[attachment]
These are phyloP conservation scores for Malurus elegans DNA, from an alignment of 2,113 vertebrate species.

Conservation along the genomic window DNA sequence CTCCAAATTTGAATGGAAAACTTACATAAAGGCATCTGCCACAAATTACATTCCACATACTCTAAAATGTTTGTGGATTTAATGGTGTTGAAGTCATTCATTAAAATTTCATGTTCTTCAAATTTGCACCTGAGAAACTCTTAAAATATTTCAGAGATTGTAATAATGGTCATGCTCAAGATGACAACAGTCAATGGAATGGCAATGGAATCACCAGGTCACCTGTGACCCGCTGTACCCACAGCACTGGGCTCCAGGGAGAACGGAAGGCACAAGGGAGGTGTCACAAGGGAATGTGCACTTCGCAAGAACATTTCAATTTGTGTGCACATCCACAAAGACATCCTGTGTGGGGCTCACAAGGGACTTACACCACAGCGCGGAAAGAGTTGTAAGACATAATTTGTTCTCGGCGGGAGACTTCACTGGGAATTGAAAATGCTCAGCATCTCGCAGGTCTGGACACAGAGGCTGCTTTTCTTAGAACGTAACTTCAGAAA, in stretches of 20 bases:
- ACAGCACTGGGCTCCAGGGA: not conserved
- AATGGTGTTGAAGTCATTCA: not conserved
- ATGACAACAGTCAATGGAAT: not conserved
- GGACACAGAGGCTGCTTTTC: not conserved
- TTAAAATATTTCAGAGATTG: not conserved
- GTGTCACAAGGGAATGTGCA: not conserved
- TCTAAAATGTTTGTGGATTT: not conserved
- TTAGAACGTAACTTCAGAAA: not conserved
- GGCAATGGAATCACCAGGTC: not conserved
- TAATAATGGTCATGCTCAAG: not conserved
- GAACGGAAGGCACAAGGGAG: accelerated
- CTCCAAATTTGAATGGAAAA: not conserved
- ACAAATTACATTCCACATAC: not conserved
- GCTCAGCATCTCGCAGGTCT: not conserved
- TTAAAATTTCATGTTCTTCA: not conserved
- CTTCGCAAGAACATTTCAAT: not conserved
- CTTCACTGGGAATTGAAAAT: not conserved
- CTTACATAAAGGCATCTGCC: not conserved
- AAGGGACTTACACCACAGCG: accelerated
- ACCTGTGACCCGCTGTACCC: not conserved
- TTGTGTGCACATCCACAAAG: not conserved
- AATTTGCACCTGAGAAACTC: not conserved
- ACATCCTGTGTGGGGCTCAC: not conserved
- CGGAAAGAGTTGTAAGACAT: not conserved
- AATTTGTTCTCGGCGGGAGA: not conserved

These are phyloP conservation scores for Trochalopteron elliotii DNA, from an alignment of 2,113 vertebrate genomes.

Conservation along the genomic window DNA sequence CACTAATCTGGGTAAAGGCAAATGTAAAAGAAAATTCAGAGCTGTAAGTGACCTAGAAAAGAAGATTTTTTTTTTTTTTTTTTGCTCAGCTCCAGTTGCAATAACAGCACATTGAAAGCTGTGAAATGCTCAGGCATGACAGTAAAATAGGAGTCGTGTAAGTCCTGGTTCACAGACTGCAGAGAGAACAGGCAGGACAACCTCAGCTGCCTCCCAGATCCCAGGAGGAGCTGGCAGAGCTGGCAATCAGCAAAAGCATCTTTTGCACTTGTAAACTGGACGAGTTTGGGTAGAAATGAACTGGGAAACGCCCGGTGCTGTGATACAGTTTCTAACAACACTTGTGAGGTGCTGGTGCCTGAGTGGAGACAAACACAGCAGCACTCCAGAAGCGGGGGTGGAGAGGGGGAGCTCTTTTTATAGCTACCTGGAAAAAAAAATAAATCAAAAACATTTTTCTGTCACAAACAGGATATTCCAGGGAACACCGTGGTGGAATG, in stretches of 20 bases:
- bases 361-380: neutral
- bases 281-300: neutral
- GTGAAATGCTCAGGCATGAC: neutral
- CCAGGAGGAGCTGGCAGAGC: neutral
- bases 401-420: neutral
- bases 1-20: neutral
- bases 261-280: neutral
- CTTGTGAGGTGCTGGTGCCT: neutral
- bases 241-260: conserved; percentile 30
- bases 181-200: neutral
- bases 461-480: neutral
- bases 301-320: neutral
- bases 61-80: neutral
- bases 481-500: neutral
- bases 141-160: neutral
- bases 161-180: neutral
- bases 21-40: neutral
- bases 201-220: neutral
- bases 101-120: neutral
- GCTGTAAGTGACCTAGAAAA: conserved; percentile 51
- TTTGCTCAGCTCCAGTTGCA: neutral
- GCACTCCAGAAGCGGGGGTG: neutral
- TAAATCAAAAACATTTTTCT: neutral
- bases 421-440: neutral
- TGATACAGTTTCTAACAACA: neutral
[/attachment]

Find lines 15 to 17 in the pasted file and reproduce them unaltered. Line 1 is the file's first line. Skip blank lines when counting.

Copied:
- ACAAATTACATTCCACATAC: not conserved
- GCTCAGCATCTCGCAGGTCT: not conserved
- TTAAAATTTCATGTTCTTCA: not conserved